China’s bet on homegrown mRNA vaccines holds back the nation
Taipei (Taiwan)- China is trying to navigate its biggest coronavirus outbreak without a tool it could have adopted many months ago, the kind of vaccines that have proven to offer the best protection against the worst outcomes from COVID-19.
As early as the spring of 2020, a Chinese pharmaceutical company, Fosun Pharma, reached an agreement to distribute — and eventually manufacture — the mRNA vaccine made by Pfizer and BioNTech. It still has not been cleared in mainland China, despite being authorized for use by respective authorities in Hong Kong and Macao.
Now health experts say that delay — putting politics and national pride above public health — could lead to avoidable coronavirus deaths and more profound economic losses because whole cities would be locked down to insulate the country’s unprotected population.
“The biggest issue is about the reopening delay,” said Xi Chen, a health economist at Yale University’s School of Public Health. “The consequences will be huge, the supply chain disruption, the disruption to all kinds of service sectors.”
Studies have consistently shown that vaccination with mRNA vaccines made by Pfizer-BioNTech and Moderna offers the best protection against hospitalization and death from COVID-19. Chinese vaccines made with older technology proved fairly effective against the original strain of the virus, but much less so against more recent variants.
As this evidence became clearer, even countries that initially used Chinese vaccines and some other less effective Western-made vaccines have turned to mRNA vaccines for booster shots and new vaccinations.
Not China. Regulators have not publicly said why they have not acted — the mRNA vaccines are authorized in much of the world and have proven safe and effective in hundreds of millions of people. But a Chinese health official and another person directly involved in the negotiations told The Associated Press that authorities have held back because they want to master the technology in China and not depend on foreign suppliers. Both spoke on the condition of anonymity, given the sensitive nature of the issue.
For more than a year, the approach seemed defensible. The country was able to keep the virus at bay better than any other large nation with its strict “zero COVID” approach that isolates infected people and locks down communities when infections pop up.
But now, the highly transmissible omicron variant is testing that strategy, requiring ever wider and longer lockdowns that are taking a greater economic and human toll. While other countries are able to operate close to normal because their people are protected by vaccination or previous infection, China is left with only its lockdown strategy to avoid huge numbers of hospitalizations and deaths.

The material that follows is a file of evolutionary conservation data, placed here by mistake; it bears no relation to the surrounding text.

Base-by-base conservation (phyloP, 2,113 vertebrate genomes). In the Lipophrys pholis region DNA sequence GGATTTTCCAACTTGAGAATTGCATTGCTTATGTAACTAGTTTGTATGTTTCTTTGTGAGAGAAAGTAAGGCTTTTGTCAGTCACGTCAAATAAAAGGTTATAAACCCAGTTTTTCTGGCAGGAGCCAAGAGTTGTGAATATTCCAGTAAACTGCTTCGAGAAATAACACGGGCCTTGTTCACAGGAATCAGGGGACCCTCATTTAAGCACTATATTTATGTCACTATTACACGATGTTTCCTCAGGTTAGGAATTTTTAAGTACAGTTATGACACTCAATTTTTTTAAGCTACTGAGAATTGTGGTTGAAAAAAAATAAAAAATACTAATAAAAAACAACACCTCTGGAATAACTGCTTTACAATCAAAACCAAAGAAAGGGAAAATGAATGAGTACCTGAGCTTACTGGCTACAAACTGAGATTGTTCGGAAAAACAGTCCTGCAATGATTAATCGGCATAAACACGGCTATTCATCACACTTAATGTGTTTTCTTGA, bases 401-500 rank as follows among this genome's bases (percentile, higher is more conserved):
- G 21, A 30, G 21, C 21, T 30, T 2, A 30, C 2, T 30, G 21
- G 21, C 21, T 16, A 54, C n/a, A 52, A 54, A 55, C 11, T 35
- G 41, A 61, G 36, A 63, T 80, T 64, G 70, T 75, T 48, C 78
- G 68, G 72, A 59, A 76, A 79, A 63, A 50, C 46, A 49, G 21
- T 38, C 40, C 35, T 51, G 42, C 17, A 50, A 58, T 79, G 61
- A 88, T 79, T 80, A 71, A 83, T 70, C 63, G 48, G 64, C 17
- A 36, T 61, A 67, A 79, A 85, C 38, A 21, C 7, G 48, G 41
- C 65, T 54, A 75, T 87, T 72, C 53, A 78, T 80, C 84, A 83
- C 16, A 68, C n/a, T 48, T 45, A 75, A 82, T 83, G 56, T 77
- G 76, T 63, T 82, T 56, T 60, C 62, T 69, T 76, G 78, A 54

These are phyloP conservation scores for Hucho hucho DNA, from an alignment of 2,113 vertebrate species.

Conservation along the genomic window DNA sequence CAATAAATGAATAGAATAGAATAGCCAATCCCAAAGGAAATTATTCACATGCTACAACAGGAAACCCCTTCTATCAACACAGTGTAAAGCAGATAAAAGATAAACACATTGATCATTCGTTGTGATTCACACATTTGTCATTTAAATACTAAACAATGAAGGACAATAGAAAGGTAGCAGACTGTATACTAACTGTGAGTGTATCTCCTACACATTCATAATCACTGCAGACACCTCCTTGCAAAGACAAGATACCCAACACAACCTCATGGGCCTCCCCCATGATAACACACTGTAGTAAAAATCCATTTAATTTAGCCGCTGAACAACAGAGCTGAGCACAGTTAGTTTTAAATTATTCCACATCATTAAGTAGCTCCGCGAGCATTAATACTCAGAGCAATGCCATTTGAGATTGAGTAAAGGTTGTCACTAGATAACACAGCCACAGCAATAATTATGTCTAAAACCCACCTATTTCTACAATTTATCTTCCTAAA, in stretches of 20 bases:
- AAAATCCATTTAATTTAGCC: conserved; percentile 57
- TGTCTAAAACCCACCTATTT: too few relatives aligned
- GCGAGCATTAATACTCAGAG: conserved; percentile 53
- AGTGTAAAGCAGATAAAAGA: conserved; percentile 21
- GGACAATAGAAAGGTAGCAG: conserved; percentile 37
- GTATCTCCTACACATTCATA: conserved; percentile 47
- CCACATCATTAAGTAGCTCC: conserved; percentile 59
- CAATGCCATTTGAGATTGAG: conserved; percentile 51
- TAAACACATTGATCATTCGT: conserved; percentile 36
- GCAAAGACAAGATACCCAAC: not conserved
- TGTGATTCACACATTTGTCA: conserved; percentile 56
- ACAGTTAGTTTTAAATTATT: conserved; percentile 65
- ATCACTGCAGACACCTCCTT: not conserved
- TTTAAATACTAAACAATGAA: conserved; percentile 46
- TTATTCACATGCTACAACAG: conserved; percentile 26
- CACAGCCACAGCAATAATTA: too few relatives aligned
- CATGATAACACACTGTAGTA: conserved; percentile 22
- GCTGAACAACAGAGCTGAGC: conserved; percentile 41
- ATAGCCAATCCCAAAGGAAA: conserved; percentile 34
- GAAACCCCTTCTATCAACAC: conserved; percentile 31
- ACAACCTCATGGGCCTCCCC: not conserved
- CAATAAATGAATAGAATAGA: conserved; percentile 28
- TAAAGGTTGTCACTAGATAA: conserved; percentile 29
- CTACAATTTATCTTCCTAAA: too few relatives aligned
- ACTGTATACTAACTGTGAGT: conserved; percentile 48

China may be changing its mind. The Communist Party-owned Global Times newspaper reported last month that Fosun Pharma is still working with health authorities on its approval and Shanghai authorities recently issued new policies that could allow the import of COVID-19 vaccines. Fosun, based in Shanghai, did not respond to questions about the announcement.
China’s National Health Commission directed questions to the country’s drug regulator, the National Medical Products Administration. That agency did not respond to a faxed request for comment.
In the meantime, hopes for a Chinese-developed mRNA vaccine centre on Abogen Biosciences, a startup founded in 2019 by Bo Ying, an American-trained scientist who once worked for Moderna.
The company has partnered with more established companies in the country such as Walvax, a private company founded in 2001, and the Academy of Military Medical Sciences, the military’s medical research facility. Biogen has raised more than $1.7 billion since 2020.
The company’s vaccine candidate succeeded in eliciting an immune response in a small, preliminary test in humans designed to evaluate its safety, according to a study published in the journal Lancet Microbe.
The results were “promising,” said Dr Vineeta Bal, who studies immune systems at the Indian Institute of Science Education and Research in Pune, India, although she said that a direct comparison of the immune response the shot triggered with the Pfizer and Moderna vaccines would have helped scientists better evaluate its performance.